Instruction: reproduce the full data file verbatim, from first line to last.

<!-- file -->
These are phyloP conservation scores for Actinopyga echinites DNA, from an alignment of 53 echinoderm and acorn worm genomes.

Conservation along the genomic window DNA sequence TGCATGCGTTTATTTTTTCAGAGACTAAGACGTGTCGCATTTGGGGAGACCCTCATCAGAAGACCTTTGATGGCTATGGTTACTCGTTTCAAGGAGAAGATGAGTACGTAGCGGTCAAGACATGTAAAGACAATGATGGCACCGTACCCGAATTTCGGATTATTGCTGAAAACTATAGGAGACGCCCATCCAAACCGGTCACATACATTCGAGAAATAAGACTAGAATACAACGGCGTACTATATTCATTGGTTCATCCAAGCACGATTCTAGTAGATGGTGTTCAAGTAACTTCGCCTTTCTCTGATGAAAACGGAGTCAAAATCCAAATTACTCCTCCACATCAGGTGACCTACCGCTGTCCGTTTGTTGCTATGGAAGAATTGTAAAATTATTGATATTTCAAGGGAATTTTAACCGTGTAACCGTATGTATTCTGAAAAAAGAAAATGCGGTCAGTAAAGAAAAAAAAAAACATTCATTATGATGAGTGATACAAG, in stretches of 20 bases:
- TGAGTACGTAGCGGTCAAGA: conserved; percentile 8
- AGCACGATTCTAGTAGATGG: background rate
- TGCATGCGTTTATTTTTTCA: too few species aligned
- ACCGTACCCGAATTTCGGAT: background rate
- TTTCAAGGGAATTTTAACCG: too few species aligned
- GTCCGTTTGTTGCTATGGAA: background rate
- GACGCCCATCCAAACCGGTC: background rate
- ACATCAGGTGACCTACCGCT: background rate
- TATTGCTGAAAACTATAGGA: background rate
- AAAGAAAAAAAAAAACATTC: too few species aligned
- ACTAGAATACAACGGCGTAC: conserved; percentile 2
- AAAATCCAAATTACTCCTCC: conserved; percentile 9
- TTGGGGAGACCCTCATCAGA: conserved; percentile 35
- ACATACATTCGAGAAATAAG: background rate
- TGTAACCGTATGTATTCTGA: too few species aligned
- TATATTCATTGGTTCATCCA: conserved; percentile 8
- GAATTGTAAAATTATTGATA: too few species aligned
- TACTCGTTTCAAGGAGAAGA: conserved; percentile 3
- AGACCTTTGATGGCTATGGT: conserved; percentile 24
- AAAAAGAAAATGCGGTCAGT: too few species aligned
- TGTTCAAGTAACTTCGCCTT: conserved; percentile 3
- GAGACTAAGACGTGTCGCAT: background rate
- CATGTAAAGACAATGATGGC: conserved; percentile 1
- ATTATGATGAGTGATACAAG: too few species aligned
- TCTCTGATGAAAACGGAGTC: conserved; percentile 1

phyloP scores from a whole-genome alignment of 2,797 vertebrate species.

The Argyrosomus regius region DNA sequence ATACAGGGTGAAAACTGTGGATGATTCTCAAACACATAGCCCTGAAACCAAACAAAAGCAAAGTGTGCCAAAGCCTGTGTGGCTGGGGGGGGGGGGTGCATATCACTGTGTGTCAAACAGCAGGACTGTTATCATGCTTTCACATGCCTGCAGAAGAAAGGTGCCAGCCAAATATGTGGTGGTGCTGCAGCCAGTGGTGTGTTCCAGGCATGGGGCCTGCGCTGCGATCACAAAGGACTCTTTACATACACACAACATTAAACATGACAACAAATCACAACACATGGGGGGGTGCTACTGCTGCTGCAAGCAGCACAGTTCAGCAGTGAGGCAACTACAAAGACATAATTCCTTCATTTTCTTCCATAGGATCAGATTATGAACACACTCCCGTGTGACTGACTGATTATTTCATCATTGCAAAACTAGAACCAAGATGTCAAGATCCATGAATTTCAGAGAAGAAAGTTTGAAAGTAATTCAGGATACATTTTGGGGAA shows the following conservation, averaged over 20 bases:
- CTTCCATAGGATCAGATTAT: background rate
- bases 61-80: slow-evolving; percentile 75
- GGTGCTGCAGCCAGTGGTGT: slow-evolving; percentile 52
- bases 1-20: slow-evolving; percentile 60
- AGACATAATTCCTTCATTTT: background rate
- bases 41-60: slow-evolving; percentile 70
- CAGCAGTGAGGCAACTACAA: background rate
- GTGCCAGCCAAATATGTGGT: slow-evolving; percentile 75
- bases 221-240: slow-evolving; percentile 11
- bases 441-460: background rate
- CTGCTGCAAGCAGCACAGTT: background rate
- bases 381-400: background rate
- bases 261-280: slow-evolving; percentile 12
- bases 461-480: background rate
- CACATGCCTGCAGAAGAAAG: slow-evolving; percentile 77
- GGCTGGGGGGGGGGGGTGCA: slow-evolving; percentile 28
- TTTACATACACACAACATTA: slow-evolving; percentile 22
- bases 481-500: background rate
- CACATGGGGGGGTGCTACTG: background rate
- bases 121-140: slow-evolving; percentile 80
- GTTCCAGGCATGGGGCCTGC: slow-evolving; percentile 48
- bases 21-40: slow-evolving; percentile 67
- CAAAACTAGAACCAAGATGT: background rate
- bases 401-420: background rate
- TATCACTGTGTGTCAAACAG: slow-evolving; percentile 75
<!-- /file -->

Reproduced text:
These are phyloP conservation scores for Actinopyga echinites DNA, from an alignment of 53 echinoderm and acorn worm genomes.

Conservation along the genomic window DNA sequence TGCATGCGTTTATTTTTTCAGAGACTAAGACGTGTCGCATTTGGGGAGACCCTCATCAGAAGACCTTTGATGGCTATGGTTACTCGTTTCAAGGAGAAGATGAGTACGTAGCGGTCAAGACATGTAAAGACAATGATGGCACCGTACCCGAATTTCGGATTATTGCTGAAAACTATAGGAGACGCCCATCCAAACCGGTCACATACATTCGAGAAATAAGACTAGAATACAACGGCGTACTATATTCATTGGTTCATCCAAGCACGATTCTAGTAGATGGTGTTCAAGTAACTTCGCCTTTCTCTGATGAAAACGGAGTCAAAATCCAAATTACTCCTCCACATCAGGTGACCTACCGCTGTCCGTTTGTTGCTATGGAAGAATTGTAAAATTATTGATATTTCAAGGGAATTTTAACCGTGTAACCGTATGTATTCTGAAAAAAGAAAATGCGGTCAGTAAAGAAAAAAAAAAACATTCATTATGATGAGTGATACAAG, in stretches of 20 bases:
- TGAGTACGTAGCGGTCAAGA: conserved; percentile 8
- AGCACGATTCTAGTAGATGG: background rate
- TGCATGCGTTTATTTTTTCA: too few species aligned
- ACCGTACCCGAATTTCGGAT: background rate
- TTTCAAGGGAATTTTAACCG: too few species aligned
- GTCCGTTTGTTGCTATGGAA: background rate
- GACGCCCATCCAAACCGGTC: background rate
- ACATCAGGTGACCTACCGCT: background rate
- TATTGCTGAAAACTATAGGA: background rate
- AAAGAAAAAAAAAAACATTC: too few species aligned
- ACTAGAATACAACGGCGTAC: conserved; percentile 2
- AAAATCCAAATTACTCCTCC: conserved; percentile 9
- TTGGGGAGACCCTCATCAGA: conserved; percentile 35
- ACATACATTCGAGAAATAAG: background rate
- TGTAACCGTATGTATTCTGA: too few species aligned
- TATATTCATTGGTTCATCCA: conserved; percentile 8
- GAATTGTAAAATTATTGATA: too few species aligned
- TACTCGTTTCAAGGAGAAGA: conserved; percentile 3
- AGACCTTTGATGGCTATGGT: conserved; percentile 24
- AAAAAGAAAATGCGGTCAGT: too few species aligned
- TGTTCAAGTAACTTCGCCTT: conserved; percentile 3
- GAGACTAAGACGTGTCGCAT: background rate
- CATGTAAAGACAATGATGGC: conserved; percentile 1
- ATTATGATGAGTGATACAAG: too few species aligned
- TCTCTGATGAAAACGGAGTC: conserved; percentile 1

phyloP scores from a whole-genome alignment of 2,797 vertebrate species.

The Argyrosomus regius region DNA sequence ATACAGGGTGAAAACTGTGGATGATTCTCAAACACATAGCCCTGAAACCAAACAAAAGCAAAGTGTGCCAAAGCCTGTGTGGCTGGGGGGGGGGGGTGCATATCACTGTGTGTCAAACAGCAGGACTGTTATCATGCTTTCACATGCCTGCAGAAGAAAGGTGCCAGCCAAATATGTGGTGGTGCTGCAGCCAGTGGTGTGTTCCAGGCATGGGGCCTGCGCTGCGATCACAAAGGACTCTTTACATACACACAACATTAAACATGACAACAAATCACAACACATGGGGGGGTGCTACTGCTGCTGCAAGCAGCACAGTTCAGCAGTGAGGCAACTACAAAGACATAATTCCTTCATTTTCTTCCATAGGATCAGATTATGAACACACTCCCGTGTGACTGACTGATTATTTCATCATTGCAAAACTAGAACCAAGATGTCAAGATCCATGAATTTCAGAGAAGAAAGTTTGAAAGTAATTCAGGATACATTTTGGGGAA shows the following conservation, averaged over 20 bases:
- CTTCCATAGGATCAGATTAT: background rate
- bases 61-80: slow-evolving; percentile 75
- GGTGCTGCAGCCAGTGGTGT: slow-evolving; percentile 52
- bases 1-20: slow-evolving; percentile 60
- AGACATAATTCCTTCATTTT: background rate
- bases 41-60: slow-evolving; percentile 70
- CAGCAGTGAGGCAACTACAA: background rate
- GTGCCAGCCAAATATGTGGT: slow-evolving; percentile 75
- bases 221-240: slow-evolving; percentile 11
- bases 441-460: background rate
- CTGCTGCAAGCAGCACAGTT: background rate
- bases 381-400: background rate
- bases 261-280: slow-evolving; percentile 12
- bases 461-480: background rate
- CACATGCCTGCAGAAGAAAG: slow-evolving; percentile 77
- GGCTGGGGGGGGGGGGTGCA: slow-evolving; percentile 28
- TTTACATACACACAACATTA: slow-evolving; percentile 22
- bases 481-500: background rate
- CACATGGGGGGGTGCTACTG: background rate
- bases 121-140: slow-evolving; percentile 80
- GTTCCAGGCATGGGGCCTGC: slow-evolving; percentile 48
- bases 21-40: slow-evolving; percentile 67
- CAAAACTAGAACCAAGATGT: background rate
- bases 401-420: background rate
- TATCACTGTGTGTCAAACAG: slow-evolving; percentile 75